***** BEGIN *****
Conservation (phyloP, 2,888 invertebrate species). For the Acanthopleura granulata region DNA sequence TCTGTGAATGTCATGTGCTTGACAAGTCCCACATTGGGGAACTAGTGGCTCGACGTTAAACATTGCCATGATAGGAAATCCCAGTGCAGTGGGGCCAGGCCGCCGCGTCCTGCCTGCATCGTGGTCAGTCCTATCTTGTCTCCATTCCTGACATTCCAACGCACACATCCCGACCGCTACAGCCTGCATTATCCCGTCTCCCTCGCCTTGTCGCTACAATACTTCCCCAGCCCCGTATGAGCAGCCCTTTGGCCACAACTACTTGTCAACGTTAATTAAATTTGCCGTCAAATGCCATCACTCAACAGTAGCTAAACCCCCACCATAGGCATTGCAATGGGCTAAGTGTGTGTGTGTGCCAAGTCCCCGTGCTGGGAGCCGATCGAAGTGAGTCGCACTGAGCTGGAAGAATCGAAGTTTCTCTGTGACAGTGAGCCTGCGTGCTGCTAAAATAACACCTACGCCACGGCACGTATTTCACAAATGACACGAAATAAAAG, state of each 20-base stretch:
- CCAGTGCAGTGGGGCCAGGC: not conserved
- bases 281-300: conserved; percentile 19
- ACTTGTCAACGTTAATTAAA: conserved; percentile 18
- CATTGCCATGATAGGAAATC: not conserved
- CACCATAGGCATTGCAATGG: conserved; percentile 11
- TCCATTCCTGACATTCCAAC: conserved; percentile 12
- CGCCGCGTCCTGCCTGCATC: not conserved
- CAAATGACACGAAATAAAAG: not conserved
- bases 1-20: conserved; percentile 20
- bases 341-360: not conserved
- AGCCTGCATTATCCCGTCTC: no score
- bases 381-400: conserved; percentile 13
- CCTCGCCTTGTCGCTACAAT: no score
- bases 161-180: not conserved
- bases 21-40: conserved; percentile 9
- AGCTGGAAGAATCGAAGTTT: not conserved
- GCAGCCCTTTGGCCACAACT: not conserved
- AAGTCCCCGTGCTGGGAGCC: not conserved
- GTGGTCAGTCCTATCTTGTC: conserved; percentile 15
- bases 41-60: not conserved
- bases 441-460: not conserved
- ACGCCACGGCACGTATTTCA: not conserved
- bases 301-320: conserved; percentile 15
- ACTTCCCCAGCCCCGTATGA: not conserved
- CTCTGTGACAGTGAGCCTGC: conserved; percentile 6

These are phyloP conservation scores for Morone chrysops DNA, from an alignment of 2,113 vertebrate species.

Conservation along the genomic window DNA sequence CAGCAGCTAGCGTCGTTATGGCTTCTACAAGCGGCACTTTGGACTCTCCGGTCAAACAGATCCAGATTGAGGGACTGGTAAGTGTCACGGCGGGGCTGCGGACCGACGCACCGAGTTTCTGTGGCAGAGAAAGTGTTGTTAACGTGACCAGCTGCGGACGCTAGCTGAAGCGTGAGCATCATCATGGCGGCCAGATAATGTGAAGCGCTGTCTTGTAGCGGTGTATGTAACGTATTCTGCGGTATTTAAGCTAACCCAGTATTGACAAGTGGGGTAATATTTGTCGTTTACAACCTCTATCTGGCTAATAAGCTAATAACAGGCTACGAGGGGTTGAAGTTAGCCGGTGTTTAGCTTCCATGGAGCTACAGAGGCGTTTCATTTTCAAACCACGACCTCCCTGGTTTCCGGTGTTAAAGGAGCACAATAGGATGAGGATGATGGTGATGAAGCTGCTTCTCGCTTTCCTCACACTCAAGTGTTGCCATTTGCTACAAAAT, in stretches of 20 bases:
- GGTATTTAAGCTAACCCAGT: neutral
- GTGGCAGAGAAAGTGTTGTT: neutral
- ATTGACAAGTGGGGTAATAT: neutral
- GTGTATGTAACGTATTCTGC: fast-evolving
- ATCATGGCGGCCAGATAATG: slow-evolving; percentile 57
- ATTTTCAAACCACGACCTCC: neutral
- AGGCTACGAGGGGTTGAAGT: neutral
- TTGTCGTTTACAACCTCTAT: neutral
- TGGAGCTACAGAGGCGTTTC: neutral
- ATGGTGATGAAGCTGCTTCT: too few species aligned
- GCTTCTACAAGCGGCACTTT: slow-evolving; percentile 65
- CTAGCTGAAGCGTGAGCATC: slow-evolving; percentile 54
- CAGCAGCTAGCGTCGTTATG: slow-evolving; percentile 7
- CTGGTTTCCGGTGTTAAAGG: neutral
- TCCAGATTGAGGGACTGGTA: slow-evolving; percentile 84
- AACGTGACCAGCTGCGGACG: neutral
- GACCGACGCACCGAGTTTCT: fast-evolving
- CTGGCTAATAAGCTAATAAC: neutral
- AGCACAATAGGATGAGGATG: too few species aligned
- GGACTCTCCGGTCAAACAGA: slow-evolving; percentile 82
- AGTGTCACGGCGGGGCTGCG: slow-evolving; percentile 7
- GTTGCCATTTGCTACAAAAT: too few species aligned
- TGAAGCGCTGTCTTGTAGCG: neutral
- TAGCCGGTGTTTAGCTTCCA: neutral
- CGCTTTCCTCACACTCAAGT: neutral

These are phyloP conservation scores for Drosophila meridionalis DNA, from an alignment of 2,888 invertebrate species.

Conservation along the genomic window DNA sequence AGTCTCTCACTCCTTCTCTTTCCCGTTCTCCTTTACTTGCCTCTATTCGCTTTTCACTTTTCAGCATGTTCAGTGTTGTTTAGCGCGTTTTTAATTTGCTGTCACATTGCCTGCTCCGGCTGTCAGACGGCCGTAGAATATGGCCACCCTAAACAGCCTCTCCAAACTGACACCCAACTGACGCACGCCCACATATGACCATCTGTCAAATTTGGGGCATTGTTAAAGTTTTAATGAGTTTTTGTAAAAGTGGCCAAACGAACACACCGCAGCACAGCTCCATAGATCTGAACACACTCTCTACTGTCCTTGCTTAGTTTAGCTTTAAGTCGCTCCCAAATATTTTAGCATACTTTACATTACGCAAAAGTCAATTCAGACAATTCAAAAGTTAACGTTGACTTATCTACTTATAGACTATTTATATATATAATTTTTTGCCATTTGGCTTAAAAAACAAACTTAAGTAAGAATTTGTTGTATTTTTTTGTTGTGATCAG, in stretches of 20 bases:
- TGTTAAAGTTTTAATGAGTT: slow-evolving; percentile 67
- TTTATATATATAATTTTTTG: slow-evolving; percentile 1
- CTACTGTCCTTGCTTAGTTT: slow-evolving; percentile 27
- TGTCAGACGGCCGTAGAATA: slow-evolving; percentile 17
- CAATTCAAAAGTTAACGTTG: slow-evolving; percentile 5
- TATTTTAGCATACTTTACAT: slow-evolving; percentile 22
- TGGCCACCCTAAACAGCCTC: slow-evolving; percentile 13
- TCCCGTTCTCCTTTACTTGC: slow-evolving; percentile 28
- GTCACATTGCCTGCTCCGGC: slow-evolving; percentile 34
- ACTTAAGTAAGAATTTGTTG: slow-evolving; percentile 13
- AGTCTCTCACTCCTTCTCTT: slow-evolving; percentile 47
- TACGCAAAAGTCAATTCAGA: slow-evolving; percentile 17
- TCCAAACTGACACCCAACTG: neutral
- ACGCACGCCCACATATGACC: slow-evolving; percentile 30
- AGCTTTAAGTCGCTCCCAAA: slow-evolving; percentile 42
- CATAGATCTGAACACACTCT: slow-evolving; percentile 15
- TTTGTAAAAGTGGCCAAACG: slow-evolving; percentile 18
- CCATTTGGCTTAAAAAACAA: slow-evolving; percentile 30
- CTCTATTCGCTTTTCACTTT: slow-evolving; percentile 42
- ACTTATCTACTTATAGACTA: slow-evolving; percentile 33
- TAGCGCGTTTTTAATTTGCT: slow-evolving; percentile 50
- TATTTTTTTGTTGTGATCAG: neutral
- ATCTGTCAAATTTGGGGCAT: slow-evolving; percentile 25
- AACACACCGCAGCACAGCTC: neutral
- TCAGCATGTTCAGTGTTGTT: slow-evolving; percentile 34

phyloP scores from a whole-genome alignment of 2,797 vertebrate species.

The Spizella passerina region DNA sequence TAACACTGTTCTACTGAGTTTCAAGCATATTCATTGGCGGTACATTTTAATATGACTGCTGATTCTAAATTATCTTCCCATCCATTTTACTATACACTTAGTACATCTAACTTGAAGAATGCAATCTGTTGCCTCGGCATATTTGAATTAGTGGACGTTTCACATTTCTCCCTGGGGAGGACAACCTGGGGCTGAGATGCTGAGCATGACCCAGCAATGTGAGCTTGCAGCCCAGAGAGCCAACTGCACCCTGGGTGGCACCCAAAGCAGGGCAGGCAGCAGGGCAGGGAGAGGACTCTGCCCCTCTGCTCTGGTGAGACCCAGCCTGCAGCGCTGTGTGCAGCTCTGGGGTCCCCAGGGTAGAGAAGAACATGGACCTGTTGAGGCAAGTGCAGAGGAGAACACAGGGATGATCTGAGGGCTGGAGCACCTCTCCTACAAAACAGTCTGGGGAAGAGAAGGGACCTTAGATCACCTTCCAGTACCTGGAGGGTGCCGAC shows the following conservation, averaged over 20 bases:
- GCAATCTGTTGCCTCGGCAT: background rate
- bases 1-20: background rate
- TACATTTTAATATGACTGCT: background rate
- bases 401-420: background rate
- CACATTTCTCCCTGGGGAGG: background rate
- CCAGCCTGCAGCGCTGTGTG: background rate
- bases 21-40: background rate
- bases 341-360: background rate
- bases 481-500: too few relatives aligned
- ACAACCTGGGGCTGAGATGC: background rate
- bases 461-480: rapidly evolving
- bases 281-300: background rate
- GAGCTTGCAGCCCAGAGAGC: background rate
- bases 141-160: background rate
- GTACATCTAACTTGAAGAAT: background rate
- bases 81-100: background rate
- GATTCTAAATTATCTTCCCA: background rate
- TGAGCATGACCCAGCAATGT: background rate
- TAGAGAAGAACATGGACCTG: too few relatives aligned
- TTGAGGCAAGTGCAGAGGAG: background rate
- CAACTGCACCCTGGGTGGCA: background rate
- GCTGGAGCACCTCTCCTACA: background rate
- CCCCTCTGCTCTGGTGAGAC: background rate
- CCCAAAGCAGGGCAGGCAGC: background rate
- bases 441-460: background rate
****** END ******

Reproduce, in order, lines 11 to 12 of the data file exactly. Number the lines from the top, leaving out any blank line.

- bases 341-360: not conserved
- AGCCTGCATTATCCCGTCTC: no score